Qaggiavuut Performing Arts Society Website

Laakkuluk Williamson Bathory and family in Greenland 2015

Artist Project Details:

Laakkuluk Williamson Bathory: ujimajaaqtuqanngiguuq "they call it traditional knowledge" is a 30 minute performance piece to take place at the Nunavut Legislature, based on Greenlandic mask dancing and incorporating storytelling and electronic music. Uaajeerneq is a clownish dance that is highly sexualized, frightening and hilarious. It is a type of entertainment that teaches children about panic, adults about boundaries, or the lack thereof and examines the limits of human experience in the unknowable immensity of the universe. Every Uaajeerneq dancer sees the performance as a self­realization in the face of decolonization. “As I develop my practice, I'm looking for ways of people, both Inuit and non­Inuit to see art as an individual exploration of identity, culture, politics, ugliness and beauty and not as a pageantry of "Inuit art." This project is taking a meaningful part of my practice right to the centre of Nunavut politics ­ the legislature, addressing this idea full on.” Laakkuluk works with a group of seven politically minded Inuit on community actions and political discussions, who will collectively act as the respondent for this project, creating an audio recording of the group’s dialogue for the project’s exhibition at grunt gallery. This group comes together to challenge themselves and support each other to make political change at a community and a territorial level, acting as a safe zone for political discussion and often collaborating with each other for other projects. Professionally, the group is comprised of artists, bureaucrats and in various positions of emerging leadership.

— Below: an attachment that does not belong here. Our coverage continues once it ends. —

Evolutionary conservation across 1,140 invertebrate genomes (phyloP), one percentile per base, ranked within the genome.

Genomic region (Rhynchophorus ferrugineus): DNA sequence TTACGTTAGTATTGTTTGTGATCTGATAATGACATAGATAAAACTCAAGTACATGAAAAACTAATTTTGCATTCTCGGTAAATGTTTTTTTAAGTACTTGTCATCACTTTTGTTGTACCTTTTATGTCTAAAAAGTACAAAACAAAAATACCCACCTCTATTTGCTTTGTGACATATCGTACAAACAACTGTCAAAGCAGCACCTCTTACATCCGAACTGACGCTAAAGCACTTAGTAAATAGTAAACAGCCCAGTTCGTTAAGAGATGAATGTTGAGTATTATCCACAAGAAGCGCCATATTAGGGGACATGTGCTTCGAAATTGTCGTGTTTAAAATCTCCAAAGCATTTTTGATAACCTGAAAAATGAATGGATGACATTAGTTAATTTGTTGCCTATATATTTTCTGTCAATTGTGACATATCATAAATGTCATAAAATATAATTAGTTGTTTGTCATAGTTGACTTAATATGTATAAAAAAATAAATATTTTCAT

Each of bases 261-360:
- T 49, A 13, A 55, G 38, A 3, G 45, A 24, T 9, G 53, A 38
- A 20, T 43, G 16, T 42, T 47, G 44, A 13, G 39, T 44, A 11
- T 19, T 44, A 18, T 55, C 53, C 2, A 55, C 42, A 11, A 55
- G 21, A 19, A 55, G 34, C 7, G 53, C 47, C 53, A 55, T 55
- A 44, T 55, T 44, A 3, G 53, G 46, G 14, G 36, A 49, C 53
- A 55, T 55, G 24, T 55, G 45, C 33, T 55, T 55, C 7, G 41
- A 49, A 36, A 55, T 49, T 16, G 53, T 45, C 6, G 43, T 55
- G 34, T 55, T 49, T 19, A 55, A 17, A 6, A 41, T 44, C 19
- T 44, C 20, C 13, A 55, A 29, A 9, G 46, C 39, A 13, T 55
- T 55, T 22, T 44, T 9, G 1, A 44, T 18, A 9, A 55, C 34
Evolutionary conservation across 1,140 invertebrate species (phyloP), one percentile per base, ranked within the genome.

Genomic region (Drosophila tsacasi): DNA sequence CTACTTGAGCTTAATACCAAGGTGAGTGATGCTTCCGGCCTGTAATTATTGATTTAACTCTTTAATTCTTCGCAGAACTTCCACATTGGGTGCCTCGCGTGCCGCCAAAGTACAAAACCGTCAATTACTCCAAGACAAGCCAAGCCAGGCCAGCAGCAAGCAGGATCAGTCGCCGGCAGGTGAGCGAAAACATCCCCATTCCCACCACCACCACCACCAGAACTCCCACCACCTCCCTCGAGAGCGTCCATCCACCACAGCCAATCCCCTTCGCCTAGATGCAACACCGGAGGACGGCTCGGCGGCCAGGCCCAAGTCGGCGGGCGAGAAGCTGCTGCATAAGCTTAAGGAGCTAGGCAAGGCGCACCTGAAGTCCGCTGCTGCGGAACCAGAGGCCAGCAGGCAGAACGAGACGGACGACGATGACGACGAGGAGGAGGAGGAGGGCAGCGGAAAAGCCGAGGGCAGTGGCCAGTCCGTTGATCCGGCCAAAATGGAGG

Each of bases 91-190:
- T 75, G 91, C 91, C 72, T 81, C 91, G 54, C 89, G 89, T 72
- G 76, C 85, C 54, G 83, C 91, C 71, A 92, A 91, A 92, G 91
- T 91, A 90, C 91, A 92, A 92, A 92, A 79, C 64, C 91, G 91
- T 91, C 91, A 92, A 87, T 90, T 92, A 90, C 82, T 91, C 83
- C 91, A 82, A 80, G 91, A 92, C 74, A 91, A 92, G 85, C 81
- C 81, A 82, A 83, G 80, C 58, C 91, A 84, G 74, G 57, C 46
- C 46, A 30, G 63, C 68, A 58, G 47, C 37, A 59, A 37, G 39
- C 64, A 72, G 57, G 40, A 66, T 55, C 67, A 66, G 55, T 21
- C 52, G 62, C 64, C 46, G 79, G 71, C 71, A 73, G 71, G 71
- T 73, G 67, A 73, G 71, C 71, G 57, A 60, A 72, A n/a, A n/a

#callresponse Project Details:


Strategically centering Indigenous women as vital presences across multiple platforms, #callresponse is a multifaceted project which includes a website, social media platform, touring exhibition and catalogue. The project brings together five local art commissions by Indigenous women artists from across Canada, including Christi Belcourt, Maria Hupfield, Ursula Johnson, Tania Willard and Laakkuluk Williamson-Bathory. Each artist has invited a guest to respond to their work, including Isaac Murdoch, IV Castellanos and Esther Neff, Cheryl L’Hirondelle, Marcia Crosby and Tanya Tagaq.

#callresponse is co-organized by Tarah Hogue, Maria Hupfield and Tania Willard, and produced in partnership with grunt gallery and generously supported by the {Re}conciliation initiative of the Canada Council for the Arts, the J.W. McConnell Family Foundation and The Circle on Philanthropy and Aboriginal Peoples in Canada. Additional presentation partners include BUSH Gallery, Emily Carr University of Art + Design, FADO Performance Art Centre, Kamloops Art Gallery, OFFTA live art festival, the National Arts Centre, and the Native Education College.